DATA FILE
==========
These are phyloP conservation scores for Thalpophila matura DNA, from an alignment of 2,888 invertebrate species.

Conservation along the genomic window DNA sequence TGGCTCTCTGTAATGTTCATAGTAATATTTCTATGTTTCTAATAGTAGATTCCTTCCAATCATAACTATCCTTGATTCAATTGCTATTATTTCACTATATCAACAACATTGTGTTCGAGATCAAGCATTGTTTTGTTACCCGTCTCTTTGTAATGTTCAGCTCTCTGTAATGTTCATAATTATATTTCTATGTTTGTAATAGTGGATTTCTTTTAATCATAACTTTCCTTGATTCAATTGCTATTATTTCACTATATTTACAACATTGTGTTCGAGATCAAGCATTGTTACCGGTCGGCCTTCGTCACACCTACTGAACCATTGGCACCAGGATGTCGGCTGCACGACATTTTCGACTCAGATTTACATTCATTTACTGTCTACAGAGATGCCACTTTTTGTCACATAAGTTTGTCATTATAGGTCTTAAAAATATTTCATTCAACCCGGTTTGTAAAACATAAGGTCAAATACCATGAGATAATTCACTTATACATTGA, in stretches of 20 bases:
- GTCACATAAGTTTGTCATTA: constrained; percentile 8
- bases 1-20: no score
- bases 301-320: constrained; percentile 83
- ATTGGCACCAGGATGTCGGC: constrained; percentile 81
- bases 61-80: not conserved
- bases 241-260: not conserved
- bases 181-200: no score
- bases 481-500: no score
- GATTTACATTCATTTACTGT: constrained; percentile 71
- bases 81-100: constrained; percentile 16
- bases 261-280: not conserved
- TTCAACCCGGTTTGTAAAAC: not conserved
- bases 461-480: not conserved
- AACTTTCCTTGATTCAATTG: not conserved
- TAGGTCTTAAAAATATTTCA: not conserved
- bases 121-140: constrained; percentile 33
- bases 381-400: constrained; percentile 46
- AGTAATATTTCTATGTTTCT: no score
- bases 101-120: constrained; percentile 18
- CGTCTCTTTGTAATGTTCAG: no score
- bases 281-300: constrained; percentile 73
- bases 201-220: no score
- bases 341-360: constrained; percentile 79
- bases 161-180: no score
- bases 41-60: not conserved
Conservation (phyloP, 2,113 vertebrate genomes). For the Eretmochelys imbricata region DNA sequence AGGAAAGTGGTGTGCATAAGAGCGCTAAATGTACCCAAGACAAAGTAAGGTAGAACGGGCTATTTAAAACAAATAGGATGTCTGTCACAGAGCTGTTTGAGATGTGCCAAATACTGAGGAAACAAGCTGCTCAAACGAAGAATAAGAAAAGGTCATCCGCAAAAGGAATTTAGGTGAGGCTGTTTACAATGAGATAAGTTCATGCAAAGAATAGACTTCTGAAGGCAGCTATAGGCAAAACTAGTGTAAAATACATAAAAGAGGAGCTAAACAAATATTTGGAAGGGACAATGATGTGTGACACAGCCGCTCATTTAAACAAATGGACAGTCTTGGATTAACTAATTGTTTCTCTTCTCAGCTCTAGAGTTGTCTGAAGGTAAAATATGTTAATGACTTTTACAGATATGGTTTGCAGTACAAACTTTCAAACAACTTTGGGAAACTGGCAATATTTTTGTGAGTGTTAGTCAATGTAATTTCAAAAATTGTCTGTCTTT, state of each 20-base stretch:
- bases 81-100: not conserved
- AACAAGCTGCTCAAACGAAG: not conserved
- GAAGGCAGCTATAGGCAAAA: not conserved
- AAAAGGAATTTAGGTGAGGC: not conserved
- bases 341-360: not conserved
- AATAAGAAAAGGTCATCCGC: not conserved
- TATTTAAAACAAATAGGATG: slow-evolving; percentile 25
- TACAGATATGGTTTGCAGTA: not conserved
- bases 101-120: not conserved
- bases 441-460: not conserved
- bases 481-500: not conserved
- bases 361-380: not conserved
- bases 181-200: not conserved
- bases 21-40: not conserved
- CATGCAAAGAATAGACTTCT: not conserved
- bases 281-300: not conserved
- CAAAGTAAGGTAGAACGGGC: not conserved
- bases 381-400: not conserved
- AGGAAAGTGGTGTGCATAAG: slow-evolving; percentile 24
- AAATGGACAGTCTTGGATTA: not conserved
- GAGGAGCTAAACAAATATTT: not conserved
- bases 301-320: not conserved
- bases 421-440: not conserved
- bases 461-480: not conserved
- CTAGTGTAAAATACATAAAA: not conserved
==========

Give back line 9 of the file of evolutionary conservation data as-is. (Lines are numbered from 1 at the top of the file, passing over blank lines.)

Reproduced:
- bases 181-200: no score